Wednesday through Saturday at 1pm EST (18:00 GMT)
London-based Faiq Muneef brings an Arabic language story to the Festival with the story of “The Crying Canary”.
Sunday at 8am EST (13:00 GMT)
Writing in French, Fabrice Colin (@fabricecolin) will bring us the serialized story of five strangers trapped on a bus and sharing an incredible experience.
Thursday to Sunday at 7am EST (12:00 GMT)
Emmy Laybourne (@emmylaybourne) and Anna Banks (@byannabanks) will put a humorous spin on the paranormal young adult story with love affair between a teenage girl and a…Sasquatch.
Wednesday through Sunday at 4pm EST (21:00 GMT)
For author Kurt Crisman (@unpublishedguy) online descriptions of TV episodes tell a story all their own. He’ll weave a whole story together out of these to describe five seasons of a science fiction show with an absurdist twist.
Every day, updated hourly
In the 1960s, @FathomButterfly was a notorious English B-movie star, beauty queen and showgirl. Author Josh Gosfield (@JoshGosfield) has recently convinced her to write a “memoir in Tweets”.
When: Wednesday through Sunday at 5pm EST (22:00 GMT)
“ManyPasts” (or “MuchoPasados”) is a writing game designed by Alberto Chimal (@albertochimal). In English and Spanish, and with the help of the Twitter community, Tweets will form branching stories.
Friday and Sunday at 8pm EST (01:00 GMT)
Plenty of mothers overlook the faults of their children, and The Proud Zombie Mom might be one of the worst offenders. According to Andrew Shaffer (@andrewtshaffer) she insists her zombie daughter only has “life allergies.”
Wednesday through Sunday at 11am EST (16:00 GMT)
Come to dinner with Dana Sachs (@DanaSachs), who will be working with different literary characters to serve up Stone Soup, a celebration of great writing and (perhaps) truly bizarre food.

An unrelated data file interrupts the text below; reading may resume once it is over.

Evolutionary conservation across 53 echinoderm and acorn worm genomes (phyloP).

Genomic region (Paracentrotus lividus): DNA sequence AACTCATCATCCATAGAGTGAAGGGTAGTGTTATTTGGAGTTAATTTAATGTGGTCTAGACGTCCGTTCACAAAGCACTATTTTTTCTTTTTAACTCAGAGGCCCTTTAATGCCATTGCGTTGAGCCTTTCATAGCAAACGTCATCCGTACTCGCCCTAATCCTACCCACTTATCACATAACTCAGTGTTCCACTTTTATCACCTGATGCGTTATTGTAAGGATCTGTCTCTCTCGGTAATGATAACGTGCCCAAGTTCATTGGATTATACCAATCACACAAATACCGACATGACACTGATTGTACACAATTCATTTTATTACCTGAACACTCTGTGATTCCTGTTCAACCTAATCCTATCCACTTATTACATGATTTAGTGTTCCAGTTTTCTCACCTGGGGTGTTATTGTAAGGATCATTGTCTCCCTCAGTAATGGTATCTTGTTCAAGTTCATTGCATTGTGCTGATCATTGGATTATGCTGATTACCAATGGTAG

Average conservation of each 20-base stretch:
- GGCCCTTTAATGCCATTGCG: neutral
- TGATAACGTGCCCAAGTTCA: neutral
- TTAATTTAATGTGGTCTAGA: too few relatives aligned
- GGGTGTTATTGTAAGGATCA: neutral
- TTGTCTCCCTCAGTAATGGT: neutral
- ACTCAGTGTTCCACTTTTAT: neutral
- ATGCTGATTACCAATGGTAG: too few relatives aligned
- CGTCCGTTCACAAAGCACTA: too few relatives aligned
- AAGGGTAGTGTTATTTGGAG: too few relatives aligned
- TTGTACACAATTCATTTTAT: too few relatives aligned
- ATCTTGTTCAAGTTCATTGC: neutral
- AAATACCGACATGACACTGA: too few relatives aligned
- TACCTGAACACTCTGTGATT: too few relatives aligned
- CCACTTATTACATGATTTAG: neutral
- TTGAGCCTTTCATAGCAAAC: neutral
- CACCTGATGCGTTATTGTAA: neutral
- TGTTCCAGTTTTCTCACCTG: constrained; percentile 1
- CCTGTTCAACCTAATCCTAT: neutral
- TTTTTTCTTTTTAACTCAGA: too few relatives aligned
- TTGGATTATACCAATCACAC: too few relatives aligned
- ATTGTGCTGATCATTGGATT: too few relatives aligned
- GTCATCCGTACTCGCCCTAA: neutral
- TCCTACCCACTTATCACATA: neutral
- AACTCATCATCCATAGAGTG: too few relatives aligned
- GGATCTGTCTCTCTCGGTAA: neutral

Saturday at 8pm EST (01:00 GMT)
Ifeoluwapo Odedere offers a satire, written in the style of the King James Bible, about a Nigerian community whose attempts to find a sustainable power source are continually thwarted by a saboteur.
Thursday through Saturday at 8am EST (13:00 GMT)
Stevie Ronnie (@stevieronnie), from Newcastle UK, will tell an interactive poem of 50 lines that, when complete, can be read in either direction.
Saturday and Sunday at 10am EST (15:00 GMT)
In a tense psychological thriller, Andrew Pyper (@andrewpyper) re-tells the classic Henry James ghost story “The Turn of the Screw” — set in a present-day White House. We will follow the Tweets of the new nanny, who is increasingly convinced something strange is afoot.
Thursday through Sunday at 7pm EST (00:00 GMT)
Writing from South Africa, author Lauren Beukes (@laurenbeukes) will challenge herself to write #LitMash stories: taking incongruous community suggestions (the weirder the better!) and telling a story that matches them.
Wednesday, Thursday and Friday at 10am EST (15:00 GMT)
From the city that brought us Dashiell Hammett, author Scott Hutchins (@ScottHutch) will tell a modern day detective noir tale illustrated with pictures from around San Francisco.
Wednesday through Sunday at 6pm EST (23:00 GMT)
Lily is a girl who has to make a tough choice of one of two paths. Thanks to this story from Zoe Ruderman (@zoemarianna), we’ll be able to follow Lily’s story down both routes.
Thursday at 8pm; Friday through Sunday at 1pm EST (18:00 GMT)
Joe and Veronica are two cubicle serfs who had a relatively banal love affair and break-up. Alina Simone (@alinasimone) will enliven the re-telling of their story with illustrations and other media.
Thursday at 2pm EST (19:00 GMT)
A group of four authors in Paris plan to work together to build collaborative sonnets in French, which they call #TwitRature.
Thursday to Sunday at 5am EST (10:00 GMT)
Over a hundred years ago Ambrose Bierce betrayed a man by the name of Ulysses McGraw. Now come back to life, McGraw will tell his story with the help of Brian O’Connor, writing from South Korea.
Friday to Sunday at 1am EST (06:00 GMT)
Writing in Argentina, Marcos Pereyra will bring us a prequel to his Spanish language Twitter thriller “Te sigo” (“I am following you”).
Thursday to Sunday at 10pm EST (03:00 GMT)
See you tomorrow at the Festival!
Posted by Andrew Fitzgerald (@magicandrew)